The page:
We now come to the third and final installment of our unprecedented, soon-to-be-award-winning series on Scott Stapp’s astonishing memoir, Sinner’s Creed. In the first two parts, we looked at Stapp’s struggles with God and his context as an artist. Today, at the significant risk of ending on a dark note, we’ll look at some choice quotes from the long, slow process of Scott Stapp spiraling toward rock bottom.
Part III: “Screaming like Rambo, I unloaded 36 rounds.”
You probably know Creed as a top-selling beat combo — at the peak of the music industry, they sold around 40 million albums, which is only 10 million less than Simply Red. Despite their dizzying success, they were constantly hamstrung by forces outside their control: Scott Stapp’s ego; Scott Stapp’s addictions; Scott Stapp’s self-destruction; Scott Stapp’s war with demonic forces. I’d like to begin this segment with a passage I found particularly revealing: Even when his band seemed to be at the height of their fame and fortune, Stapp couldn’t help but foreshadow doom:
Could it all be too good to be true? Was I living an illusion? Were fantasy and reality on a collision course? Yes, yes, and yes. (pg. 140)
Actually, maybe that’s not quite enough foreshadowing. Right as the book begins, we find Scott Stapp wallowing in excrement, having leaped from the balcony of his hotel room. Maybe this sets the tone a little better:
I was now facedown in bird waste, still conscious and in excruciating pain. Looking back, I now know I was face-to-face with what I had become.
No, wait — that foreshadowing might be too heavy-handed. Maybe we should look at a collegiate Stapp’s first horrifying steps into a world of drug addiction and debauchery:
One of my friends said, “That’s good weed, right?” Pushing aside my anxiety, I replied, “Yeah, bro.” My next thought was, I just said “bro.” I never say “bro.” (pg. 76)
The inevitable fantasy/reality/bird excrement/bro collision began to take shape on Kid Rock’s tour bus, where Stapp stopped by for a visit. Stapp’s recollection of the incident contradicts the popularly reported account, which I believe involved Stapp himself getting a little bit of strippery attention. Judge for yourself:
In Tampa we played a concert with Metallica. Another high-profile rocker was also in town. He and I had become friends a few months before, and he had jammed at my house. I liked him enormously — he was an easygoing, fun-loving musician who enjoyed writing and playing as much as I did. That evening he invited me to his trailer, which was parked behind the venue. I dropped in after the show. When I arrived, I saw that he was accompanied by a group of strippers. My first comment, in jest, was, “It’s good to be king.” I was repeating a line from Mel Brooks’s History of the World, Part I, which I’d just seen with my bandmates. After drinking a beer, I left. I didn’t think much of it. When a tape emerged a few years later with me saying, “It’s good to be king,” it created a scandal. I don’t know who edited the tape to make it look like I was part of an orgy — I never saw the tape — but by then it didn’t matter. No one wanted to hear that I’d merely stopped by to say hello and just happened to walk into what amounted to a private strip club. Protesting only further solidified my image as a sinning Christian — which I was. (pg. 147)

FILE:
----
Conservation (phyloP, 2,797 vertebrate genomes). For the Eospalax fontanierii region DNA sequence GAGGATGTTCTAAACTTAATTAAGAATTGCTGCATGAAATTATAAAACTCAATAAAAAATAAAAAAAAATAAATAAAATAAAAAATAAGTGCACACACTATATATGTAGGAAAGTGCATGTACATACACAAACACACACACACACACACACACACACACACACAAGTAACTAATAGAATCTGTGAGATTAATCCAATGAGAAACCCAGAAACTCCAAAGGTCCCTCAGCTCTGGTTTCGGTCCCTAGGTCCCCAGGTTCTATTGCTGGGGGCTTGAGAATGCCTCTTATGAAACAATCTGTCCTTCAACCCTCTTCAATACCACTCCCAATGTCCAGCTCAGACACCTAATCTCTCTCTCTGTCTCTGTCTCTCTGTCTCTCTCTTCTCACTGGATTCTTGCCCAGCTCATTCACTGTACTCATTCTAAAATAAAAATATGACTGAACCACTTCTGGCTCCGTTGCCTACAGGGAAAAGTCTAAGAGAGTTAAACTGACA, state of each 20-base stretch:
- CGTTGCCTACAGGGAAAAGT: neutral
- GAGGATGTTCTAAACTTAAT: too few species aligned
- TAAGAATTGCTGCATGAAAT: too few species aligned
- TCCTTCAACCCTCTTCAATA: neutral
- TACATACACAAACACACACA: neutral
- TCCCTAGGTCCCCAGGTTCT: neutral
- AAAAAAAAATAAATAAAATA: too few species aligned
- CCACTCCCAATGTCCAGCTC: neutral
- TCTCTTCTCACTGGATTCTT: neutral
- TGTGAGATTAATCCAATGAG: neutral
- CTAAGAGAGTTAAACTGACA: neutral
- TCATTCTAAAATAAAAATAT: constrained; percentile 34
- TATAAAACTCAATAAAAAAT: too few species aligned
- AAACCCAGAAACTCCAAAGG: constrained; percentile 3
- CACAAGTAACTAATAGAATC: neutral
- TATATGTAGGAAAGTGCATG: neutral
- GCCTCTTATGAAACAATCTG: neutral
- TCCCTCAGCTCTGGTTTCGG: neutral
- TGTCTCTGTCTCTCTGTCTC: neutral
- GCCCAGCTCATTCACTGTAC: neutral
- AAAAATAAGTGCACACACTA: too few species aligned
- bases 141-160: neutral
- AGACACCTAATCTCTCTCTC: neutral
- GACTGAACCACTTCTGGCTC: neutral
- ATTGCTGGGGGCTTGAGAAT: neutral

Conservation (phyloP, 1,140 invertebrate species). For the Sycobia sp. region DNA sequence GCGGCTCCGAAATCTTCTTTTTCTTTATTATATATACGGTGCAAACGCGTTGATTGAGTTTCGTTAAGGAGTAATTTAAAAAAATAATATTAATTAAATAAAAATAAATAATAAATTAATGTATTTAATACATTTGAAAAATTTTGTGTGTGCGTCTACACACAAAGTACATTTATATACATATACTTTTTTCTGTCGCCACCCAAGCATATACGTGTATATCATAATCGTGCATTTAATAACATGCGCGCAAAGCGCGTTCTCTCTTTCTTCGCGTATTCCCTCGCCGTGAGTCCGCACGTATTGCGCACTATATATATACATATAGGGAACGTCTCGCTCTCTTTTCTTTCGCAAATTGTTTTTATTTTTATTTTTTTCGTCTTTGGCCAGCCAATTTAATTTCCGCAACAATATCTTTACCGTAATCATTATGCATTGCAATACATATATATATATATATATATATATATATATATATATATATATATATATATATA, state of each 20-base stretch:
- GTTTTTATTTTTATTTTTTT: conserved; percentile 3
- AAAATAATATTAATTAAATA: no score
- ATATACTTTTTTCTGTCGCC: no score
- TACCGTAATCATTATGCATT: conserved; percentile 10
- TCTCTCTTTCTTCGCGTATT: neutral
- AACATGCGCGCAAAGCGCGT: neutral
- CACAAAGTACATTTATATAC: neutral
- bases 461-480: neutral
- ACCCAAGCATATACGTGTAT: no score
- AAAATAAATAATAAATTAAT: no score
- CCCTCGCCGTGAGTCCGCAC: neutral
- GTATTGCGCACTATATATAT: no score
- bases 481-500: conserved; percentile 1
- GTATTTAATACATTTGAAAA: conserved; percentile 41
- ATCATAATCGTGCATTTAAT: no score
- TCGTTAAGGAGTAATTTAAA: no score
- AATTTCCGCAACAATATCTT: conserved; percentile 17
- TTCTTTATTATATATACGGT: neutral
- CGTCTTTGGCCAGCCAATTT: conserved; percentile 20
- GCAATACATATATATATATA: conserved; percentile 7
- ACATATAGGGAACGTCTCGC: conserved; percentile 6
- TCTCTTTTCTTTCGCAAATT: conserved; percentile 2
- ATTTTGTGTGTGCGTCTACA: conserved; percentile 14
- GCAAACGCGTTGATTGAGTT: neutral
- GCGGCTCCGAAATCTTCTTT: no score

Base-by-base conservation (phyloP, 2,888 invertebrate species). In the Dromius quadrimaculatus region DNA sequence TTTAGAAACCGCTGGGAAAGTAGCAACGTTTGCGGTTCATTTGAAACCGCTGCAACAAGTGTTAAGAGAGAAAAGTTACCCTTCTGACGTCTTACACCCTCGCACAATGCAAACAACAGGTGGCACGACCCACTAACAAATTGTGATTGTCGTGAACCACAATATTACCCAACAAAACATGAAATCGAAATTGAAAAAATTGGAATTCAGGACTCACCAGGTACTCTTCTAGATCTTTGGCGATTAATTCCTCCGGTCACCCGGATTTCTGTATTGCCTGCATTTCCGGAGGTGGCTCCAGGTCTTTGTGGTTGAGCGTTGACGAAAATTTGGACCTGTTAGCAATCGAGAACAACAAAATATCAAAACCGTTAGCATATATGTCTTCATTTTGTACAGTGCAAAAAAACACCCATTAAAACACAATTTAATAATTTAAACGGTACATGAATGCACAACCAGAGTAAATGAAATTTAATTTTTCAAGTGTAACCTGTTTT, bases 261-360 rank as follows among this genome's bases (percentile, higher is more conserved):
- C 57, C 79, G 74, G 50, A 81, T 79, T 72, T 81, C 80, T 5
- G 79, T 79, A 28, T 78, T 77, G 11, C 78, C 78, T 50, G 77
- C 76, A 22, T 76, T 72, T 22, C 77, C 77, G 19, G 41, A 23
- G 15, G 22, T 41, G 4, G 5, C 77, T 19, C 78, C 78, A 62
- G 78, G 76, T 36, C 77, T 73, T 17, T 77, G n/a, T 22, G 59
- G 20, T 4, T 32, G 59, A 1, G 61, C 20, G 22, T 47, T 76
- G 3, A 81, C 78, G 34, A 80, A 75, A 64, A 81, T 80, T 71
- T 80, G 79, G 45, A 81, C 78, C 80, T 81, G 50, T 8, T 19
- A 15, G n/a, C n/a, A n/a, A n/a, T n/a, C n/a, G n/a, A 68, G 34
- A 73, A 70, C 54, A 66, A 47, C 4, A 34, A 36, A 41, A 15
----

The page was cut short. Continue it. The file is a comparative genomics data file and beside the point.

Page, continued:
I’ve never seen the tape, but somehow the idea of watching Scott Stapp stand around and quote Mel Brooks while Kid Rock gets worked over by strippers is even better than the tape was originally advertised. Next stop on the downward spiral: Stapp expertly punching a hater’s lights out after the sincerity of “Arms Wide Open” is besmirched:
I started to walk away, but he followed me. “You’re a sellout. You’d do anything to make a buck. How does it feel to exploit your own unborn baby?” Even though he was making no sense, something snapped in me. The next thing I knew, I’d hit him with a combination left jab and right cross. He fell with a thump. (pg. 166)
Curiously, no mention is made of his 2005 rumble with alt-reggae group 311. Strippers and violence sound like a great time, but it was all beginning to wear on Scott. Soon, his merciless touring schedule was threatening to destroy the one thing that made Scott Stapp who he was: his perfection.